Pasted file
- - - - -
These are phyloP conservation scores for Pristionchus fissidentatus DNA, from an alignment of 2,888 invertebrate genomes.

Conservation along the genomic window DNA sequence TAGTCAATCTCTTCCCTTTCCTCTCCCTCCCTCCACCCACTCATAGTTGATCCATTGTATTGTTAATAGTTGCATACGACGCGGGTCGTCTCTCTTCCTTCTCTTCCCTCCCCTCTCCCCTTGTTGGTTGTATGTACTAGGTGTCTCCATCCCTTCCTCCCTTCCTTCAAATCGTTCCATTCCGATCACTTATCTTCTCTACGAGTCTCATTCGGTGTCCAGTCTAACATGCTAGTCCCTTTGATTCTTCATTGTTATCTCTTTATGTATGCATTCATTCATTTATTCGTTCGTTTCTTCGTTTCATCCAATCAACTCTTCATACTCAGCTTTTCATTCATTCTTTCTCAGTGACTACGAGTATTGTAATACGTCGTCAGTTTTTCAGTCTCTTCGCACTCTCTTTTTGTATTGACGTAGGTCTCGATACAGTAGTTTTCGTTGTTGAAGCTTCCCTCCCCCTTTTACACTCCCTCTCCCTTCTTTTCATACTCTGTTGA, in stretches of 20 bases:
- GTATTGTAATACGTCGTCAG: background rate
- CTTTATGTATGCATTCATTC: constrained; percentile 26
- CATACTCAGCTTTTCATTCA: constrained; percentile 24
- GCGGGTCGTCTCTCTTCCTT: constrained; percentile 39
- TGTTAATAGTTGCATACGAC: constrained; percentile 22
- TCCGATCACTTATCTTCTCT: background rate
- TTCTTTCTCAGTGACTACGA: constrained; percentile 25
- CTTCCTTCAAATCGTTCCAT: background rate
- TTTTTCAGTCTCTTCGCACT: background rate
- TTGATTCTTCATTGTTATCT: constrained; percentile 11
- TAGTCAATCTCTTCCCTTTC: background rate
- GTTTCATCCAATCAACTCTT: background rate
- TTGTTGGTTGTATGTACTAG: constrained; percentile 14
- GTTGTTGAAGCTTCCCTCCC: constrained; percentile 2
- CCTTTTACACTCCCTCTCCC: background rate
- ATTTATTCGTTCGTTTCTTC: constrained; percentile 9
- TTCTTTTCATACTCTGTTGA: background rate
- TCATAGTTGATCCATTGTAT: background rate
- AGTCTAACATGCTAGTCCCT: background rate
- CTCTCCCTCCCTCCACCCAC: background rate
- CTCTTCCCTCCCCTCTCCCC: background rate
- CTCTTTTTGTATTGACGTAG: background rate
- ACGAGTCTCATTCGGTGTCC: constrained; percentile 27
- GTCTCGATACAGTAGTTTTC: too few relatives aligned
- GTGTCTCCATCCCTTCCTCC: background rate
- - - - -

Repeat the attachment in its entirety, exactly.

These are phyloP conservation scores for Pristionchus fissidentatus DNA, from an alignment of 2,888 invertebrate genomes.

Conservation along the genomic window DNA sequence TAGTCAATCTCTTCCCTTTCCTCTCCCTCCCTCCACCCACTCATAGTTGATCCATTGTATTGTTAATAGTTGCATACGACGCGGGTCGTCTCTCTTCCTTCTCTTCCCTCCCCTCTCCCCTTGTTGGTTGTATGTACTAGGTGTCTCCATCCCTTCCTCCCTTCCTTCAAATCGTTCCATTCCGATCACTTATCTTCTCTACGAGTCTCATTCGGTGTCCAGTCTAACATGCTAGTCCCTTTGATTCTTCATTGTTATCTCTTTATGTATGCATTCATTCATTTATTCGTTCGTTTCTTCGTTTCATCCAATCAACTCTTCATACTCAGCTTTTCATTCATTCTTTCTCAGTGACTACGAGTATTGTAATACGTCGTCAGTTTTTCAGTCTCTTCGCACTCTCTTTTTGTATTGACGTAGGTCTCGATACAGTAGTTTTCGTTGTTGAAGCTTCCCTCCCCCTTTTACACTCCCTCTCCCTTCTTTTCATACTCTGTTGA, in stretches of 20 bases:
- GTATTGTAATACGTCGTCAG: background rate
- CTTTATGTATGCATTCATTC: constrained; percentile 26
- CATACTCAGCTTTTCATTCA: constrained; percentile 24
- GCGGGTCGTCTCTCTTCCTT: constrained; percentile 39
- TGTTAATAGTTGCATACGAC: constrained; percentile 22
- TCCGATCACTTATCTTCTCT: background rate
- TTCTTTCTCAGTGACTACGA: constrained; percentile 25
- CTTCCTTCAAATCGTTCCAT: background rate
- TTTTTCAGTCTCTTCGCACT: background rate
- TTGATTCTTCATTGTTATCT: constrained; percentile 11
- TAGTCAATCTCTTCCCTTTC: background rate
- GTTTCATCCAATCAACTCTT: background rate
- TTGTTGGTTGTATGTACTAG: constrained; percentile 14
- GTTGTTGAAGCTTCCCTCCC: constrained; percentile 2
- CCTTTTACACTCCCTCTCCC: background rate
- ATTTATTCGTTCGTTTCTTC: constrained; percentile 9
- TTCTTTTCATACTCTGTTGA: background rate
- TCATAGTTGATCCATTGTAT: background rate
- AGTCTAACATGCTAGTCCCT: background rate
- CTCTCCCTCCCTCCACCCAC: background rate
- CTCTTCCCTCCCCTCTCCCC: background rate
- CTCTTTTTGTATTGACGTAG: background rate
- ACGAGTCTCATTCGGTGTCC: constrained; percentile 27
- GTCTCGATACAGTAGTTTTC: too few relatives aligned
- GTGTCTCCATCCCTTCCTCC: background rate